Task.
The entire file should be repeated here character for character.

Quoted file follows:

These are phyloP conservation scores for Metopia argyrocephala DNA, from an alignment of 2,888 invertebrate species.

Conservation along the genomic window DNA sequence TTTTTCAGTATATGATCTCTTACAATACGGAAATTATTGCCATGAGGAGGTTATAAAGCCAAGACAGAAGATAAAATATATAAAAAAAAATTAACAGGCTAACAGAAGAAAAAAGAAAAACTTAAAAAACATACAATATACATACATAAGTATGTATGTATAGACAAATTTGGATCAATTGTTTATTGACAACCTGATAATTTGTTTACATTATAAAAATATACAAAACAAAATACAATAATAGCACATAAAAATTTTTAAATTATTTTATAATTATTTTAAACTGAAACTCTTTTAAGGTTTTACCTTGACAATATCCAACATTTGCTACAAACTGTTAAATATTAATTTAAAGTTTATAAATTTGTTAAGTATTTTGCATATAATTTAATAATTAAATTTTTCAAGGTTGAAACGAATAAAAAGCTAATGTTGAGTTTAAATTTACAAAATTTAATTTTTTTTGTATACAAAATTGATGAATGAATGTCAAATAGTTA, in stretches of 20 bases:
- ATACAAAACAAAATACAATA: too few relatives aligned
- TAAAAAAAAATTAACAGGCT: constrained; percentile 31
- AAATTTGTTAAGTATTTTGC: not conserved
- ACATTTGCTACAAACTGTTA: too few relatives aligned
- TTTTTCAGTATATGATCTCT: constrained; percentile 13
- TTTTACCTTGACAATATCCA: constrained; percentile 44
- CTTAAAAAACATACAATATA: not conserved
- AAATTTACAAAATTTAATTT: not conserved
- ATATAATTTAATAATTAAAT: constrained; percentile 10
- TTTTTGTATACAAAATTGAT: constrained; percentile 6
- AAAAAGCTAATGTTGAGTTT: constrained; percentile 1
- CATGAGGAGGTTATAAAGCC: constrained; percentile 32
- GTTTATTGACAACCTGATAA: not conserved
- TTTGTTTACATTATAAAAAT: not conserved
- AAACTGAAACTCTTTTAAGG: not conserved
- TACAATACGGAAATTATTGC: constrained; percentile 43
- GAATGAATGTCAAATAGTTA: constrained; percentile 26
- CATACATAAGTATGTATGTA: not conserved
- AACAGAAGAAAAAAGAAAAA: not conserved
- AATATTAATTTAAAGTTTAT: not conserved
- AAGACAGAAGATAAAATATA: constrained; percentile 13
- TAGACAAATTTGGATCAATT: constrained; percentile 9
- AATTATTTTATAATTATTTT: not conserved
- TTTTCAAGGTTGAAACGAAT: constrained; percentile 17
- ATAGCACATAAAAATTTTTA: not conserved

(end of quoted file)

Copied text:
These are phyloP conservation scores for Metopia argyrocephala DNA, from an alignment of 2,888 invertebrate species.

Conservation along the genomic window DNA sequence TTTTTCAGTATATGATCTCTTACAATACGGAAATTATTGCCATGAGGAGGTTATAAAGCCAAGACAGAAGATAAAATATATAAAAAAAAATTAACAGGCTAACAGAAGAAAAAAGAAAAACTTAAAAAACATACAATATACATACATAAGTATGTATGTATAGACAAATTTGGATCAATTGTTTATTGACAACCTGATAATTTGTTTACATTATAAAAATATACAAAACAAAATACAATAATAGCACATAAAAATTTTTAAATTATTTTATAATTATTTTAAACTGAAACTCTTTTAAGGTTTTACCTTGACAATATCCAACATTTGCTACAAACTGTTAAATATTAATTTAAAGTTTATAAATTTGTTAAGTATTTTGCATATAATTTAATAATTAAATTTTTCAAGGTTGAAACGAATAAAAAGCTAATGTTGAGTTTAAATTTACAAAATTTAATTTTTTTTGTATACAAAATTGATGAATGAATGTCAAATAGTTA, in stretches of 20 bases:
- ATACAAAACAAAATACAATA: too few relatives aligned
- TAAAAAAAAATTAACAGGCT: constrained; percentile 31
- AAATTTGTTAAGTATTTTGC: not conserved
- ACATTTGCTACAAACTGTTA: too few relatives aligned
- TTTTTCAGTATATGATCTCT: constrained; percentile 13
- TTTTACCTTGACAATATCCA: constrained; percentile 44
- CTTAAAAAACATACAATATA: not conserved
- AAATTTACAAAATTTAATTT: not conserved
- ATATAATTTAATAATTAAAT: constrained; percentile 10
- TTTTTGTATACAAAATTGAT: constrained; percentile 6
- AAAAAGCTAATGTTGAGTTT: constrained; percentile 1
- CATGAGGAGGTTATAAAGCC: constrained; percentile 32
- GTTTATTGACAACCTGATAA: not conserved
- TTTGTTTACATTATAAAAAT: not conserved
- AAACTGAAACTCTTTTAAGG: not conserved
- TACAATACGGAAATTATTGC: constrained; percentile 43
- GAATGAATGTCAAATAGTTA: constrained; percentile 26
- CATACATAAGTATGTATGTA: not conserved
- AACAGAAGAAAAAAGAAAAA: not conserved
- AATATTAATTTAAAGTTTAT: not conserved
- AAGACAGAAGATAAAATATA: constrained; percentile 13
- TAGACAAATTTGGATCAATT: constrained; percentile 9
- AATTATTTTATAATTATTTT: not conserved
- TTTTCAAGGTTGAAACGAAT: constrained; percentile 17
- ATAGCACATAAAAATTTTTA: not conserved